Heart Attack: Who’s at Risk

Coronary heart disease (CHD) is the leading cause of death for both men and women in the United States. CHD is caused by a narrowing of the coronary arteries that supply blood to the heart, and often results in a Heart Attack.

Each year, about 1.1 million Americans suffer a heart attack. About 460,000 of those heart attacks are fatal. About half of those deaths occur within 1 hour of the start of symptoms and before the person reaches the hospital.

Fortunately, everyone can take steps to protect their heart-and their life or that of someone else. The key is seeking medical care as soon as possible.

This Web page tells you about Heart Attack and the steps you can take to increase your chances of survival. You’ll learn why a fast response to the signs of a heart attack is crucial to save lives and limit heart damage.

Certain factors make it more likely that you will develop CAD and have a Heart Attack. These are called risk factors. Risk factors you cannot change include:

     
  • Your age       o Men: over age 45       o Women: over age 55  
  • Having a family history of early heart disease       o Heart disease diagnosed in father or brother before age 55       o Heart disease diagnosed in mother or sister before age 65  
  • Having a personal history of CAD       o Angina       o A previous heart attack       o A surgical procedure (Angioplasty, Heart bypass) to increase blood flow to your heart.

Risk factors that you can change include:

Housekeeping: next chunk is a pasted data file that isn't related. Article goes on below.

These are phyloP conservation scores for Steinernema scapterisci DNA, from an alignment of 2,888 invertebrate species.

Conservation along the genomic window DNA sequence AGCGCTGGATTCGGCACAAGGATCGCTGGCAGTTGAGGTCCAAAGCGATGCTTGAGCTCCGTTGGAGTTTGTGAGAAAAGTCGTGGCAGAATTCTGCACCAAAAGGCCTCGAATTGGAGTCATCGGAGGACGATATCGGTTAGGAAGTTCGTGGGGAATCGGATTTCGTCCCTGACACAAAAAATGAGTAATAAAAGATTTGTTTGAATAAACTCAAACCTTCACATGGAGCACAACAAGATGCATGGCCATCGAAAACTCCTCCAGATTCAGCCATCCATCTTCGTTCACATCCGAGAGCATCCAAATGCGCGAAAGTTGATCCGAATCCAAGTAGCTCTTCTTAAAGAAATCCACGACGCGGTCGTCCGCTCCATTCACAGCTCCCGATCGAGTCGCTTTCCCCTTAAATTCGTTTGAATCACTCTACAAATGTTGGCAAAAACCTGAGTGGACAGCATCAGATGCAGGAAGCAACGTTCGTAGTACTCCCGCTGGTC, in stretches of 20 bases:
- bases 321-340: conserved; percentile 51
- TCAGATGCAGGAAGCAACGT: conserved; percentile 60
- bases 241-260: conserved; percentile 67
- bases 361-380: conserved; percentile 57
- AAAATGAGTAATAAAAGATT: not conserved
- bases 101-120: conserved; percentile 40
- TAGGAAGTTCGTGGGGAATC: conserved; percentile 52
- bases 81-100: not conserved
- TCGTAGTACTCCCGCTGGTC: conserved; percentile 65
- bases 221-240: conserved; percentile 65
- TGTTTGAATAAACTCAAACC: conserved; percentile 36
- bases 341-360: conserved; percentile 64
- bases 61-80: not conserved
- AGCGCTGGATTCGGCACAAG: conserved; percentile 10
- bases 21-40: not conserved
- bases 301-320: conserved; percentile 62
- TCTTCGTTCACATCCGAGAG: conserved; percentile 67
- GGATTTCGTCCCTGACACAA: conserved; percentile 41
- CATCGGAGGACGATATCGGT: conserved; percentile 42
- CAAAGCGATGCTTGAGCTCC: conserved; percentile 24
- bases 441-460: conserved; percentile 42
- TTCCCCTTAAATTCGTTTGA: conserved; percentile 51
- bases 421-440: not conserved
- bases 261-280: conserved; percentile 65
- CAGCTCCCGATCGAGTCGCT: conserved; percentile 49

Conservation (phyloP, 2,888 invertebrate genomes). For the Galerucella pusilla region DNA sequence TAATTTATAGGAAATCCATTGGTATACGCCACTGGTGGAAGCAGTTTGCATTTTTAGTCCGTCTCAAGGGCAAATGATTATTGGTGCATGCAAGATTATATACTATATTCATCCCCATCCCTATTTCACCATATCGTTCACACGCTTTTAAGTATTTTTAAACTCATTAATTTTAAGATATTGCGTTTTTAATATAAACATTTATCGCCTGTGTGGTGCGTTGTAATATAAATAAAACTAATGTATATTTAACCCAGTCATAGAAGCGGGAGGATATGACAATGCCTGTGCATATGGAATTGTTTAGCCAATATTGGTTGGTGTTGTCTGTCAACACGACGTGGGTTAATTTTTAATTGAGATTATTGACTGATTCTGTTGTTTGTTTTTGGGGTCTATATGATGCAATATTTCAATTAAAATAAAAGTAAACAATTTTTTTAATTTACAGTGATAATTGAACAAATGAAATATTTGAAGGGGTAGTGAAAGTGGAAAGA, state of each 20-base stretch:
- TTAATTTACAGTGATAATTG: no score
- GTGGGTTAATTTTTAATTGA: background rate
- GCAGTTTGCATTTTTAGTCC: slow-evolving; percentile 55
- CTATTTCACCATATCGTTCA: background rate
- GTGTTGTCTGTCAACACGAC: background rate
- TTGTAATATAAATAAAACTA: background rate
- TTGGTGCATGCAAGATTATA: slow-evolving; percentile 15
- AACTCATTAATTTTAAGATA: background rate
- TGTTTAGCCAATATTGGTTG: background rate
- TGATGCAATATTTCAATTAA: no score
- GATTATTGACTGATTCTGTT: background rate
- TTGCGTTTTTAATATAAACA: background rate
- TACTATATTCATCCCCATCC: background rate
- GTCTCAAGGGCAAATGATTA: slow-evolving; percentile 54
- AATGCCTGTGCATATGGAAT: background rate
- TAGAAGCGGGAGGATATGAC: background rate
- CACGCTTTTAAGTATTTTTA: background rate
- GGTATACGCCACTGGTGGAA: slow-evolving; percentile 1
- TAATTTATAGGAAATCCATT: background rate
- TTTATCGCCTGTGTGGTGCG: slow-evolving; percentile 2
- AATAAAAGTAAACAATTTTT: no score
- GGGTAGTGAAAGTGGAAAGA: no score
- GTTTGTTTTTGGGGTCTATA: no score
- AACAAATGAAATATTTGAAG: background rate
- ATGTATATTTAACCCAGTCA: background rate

• Smoking or daily exposure to second-hand smoke (at home or at work)  
  • High blood pressure  
  • High blood cholesterol  
  • Obesity;  Overweight (by 20 or more pounds)  
  • Being physically inactive; Sedentary lifestyle  
  • Diabetes (high blood sugar) .  
  • Past heart attack or known coronary artery disease  
  • Family history  
  • Elevated lipids (over 240 mg/dL. or HDL less than 35 mg/dL)  
  • Abnormal heartbeat  
  • Birth control pills (in combination with smoking)  
  •   Post-menopausal (and without estrogen replacement therapy)

If you suspect a heart attack, call 9-1-1
  * Say “I am having a heart attack”.
  * Chew an uncoated aspirin right away as this can reduce damage to the heart muscle.
  * Go to the nearest medical facility with 24-hour emergency cardiac care. Don’t drive yourself. If you’re not sure that the pain you are experiencing is serious, it is best to go to the emergency room to find out.
  * Get treatment quickly. Clot buster medicine and coronary angioplasty work best if provided after the first signs of distress. so don’t wait. Get to the emergency room without delay. Every Minute Counts!

Provided by ArmMed Media
Revision date: June 21, 2011
Last revised: by Dave R. Roger, M.D.